Secretary of State Hillary Clinton Vows $25 Million for Internet Freedom Agenda

Spencer Ackerman reporting in Wired: "Secretary of State Hillary Rodham Clinton vowed on Tuesday to invest $25 million for developers to build tools that online dissidents get around "thugs, hackers and censors." It's her attempt at giving teeth to the so-called "Internet Freedom Agenda" that she unveiled last year. ...Clinton pledged to take a "venture capital approach" to funding tools that allow online activists..." more»

Egyptian Internet Shutdown Fails, Businesses Devastated

Wayne Rash reporting in eWeek: "The decision by the Egyptian government last week to shut down Internet access to the outside world has demonstrated that keeping people away from this global resource is virtually impossible. But that should be no surprise. When the U.S. Defense Advanced Research Projects Agency developed the Internet, it was designed to be nearly impossible to kill. The designers did their jobs well, as the Egyptian government discovered to it's sorrow." more»

Internet Service Restored in Egypt

Renesys reports that Internet services in Egypt have been restored. According to the report, Egyptian Internet providers returned to the Internet at 09:29:31 UTC (11:29am Cairo time). "Websites such as the Egyptian Stock Exchange, Commercial International Bank of Egypt, MCDR, and the US Embassy in Cairo, are once again reachable. All major Egyptian ISPs appear to have readvertised routes to their domestic customer networks in the global routing table."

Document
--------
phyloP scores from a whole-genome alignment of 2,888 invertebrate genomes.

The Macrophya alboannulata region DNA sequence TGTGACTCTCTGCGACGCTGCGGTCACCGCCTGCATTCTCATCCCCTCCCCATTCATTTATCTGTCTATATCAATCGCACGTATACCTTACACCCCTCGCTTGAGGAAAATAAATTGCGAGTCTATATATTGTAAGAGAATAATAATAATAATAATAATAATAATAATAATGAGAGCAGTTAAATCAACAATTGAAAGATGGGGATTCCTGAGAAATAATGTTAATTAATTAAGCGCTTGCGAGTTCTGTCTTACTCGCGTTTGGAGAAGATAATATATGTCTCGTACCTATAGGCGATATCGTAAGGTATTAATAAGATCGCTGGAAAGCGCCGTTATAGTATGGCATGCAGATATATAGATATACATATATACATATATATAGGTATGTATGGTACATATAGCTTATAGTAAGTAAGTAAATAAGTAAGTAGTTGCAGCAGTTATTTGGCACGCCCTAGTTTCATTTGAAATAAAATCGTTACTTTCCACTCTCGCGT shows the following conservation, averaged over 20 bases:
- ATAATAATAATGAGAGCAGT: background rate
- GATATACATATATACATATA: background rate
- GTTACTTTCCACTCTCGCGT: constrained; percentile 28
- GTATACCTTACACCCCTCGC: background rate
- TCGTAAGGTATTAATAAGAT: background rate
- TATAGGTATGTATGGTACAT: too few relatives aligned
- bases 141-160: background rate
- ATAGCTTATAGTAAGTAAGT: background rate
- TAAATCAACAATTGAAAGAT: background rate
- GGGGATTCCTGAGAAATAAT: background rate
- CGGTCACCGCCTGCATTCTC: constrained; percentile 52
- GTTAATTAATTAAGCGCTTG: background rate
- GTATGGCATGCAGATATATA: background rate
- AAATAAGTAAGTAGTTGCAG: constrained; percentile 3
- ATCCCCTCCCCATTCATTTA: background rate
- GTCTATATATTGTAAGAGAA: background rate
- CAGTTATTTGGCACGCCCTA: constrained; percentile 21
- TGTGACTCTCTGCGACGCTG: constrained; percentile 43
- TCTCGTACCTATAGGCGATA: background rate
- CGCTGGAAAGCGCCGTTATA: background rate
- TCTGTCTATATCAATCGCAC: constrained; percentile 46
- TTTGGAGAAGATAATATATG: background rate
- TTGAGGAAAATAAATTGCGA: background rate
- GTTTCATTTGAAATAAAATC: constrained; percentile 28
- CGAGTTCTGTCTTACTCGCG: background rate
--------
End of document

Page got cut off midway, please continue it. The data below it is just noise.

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Some Observations on Reachability of Egyptian Networks and Providers

Different media are reporting that Internet and other forms of electronic communications are being disrupted in Egypt. Presumably after a government order in response to the protests. Looking at BGP data we can confirm that according to our analysis 88% of the ‘Egyptian Internet’ has fallen of the Internet. In this post I’ll share some observations I made with regards to the reachability of Egyptian networks and providers. more»

Egyptian Government Shuts Down Most Internet and Cell Services

The Egyptian government has disabled most Internet and cell phone services in an apparent effort to disrupt the anti-government protests gripping the country. Egypt's four primary Internet providers all stopped moving data early Friday, effectively cutting off Egyptians from the outside world and each other. more»

Egypt's Internet Blocked - I Call on My Friend Tarek Kamel to Unblock It and Join His People

Internet all over Egypt has been blocked in an unprecedented revolt. I call on my friend Tarek Kamel, Egypt's Minister of Telecommunication, to overturn this oppressive decision and to unblock the Internet in all Egypt immediately and to join his people in their peaceful revolt. I have known Tarek Kamel for more than a decade and long before he became minister back in the days when he used to say he had no authority and that the decisions were in the hands of his boss and that he was a mere decision-less adviser to then Minister of Telecommunication, Mr. Nazif. more»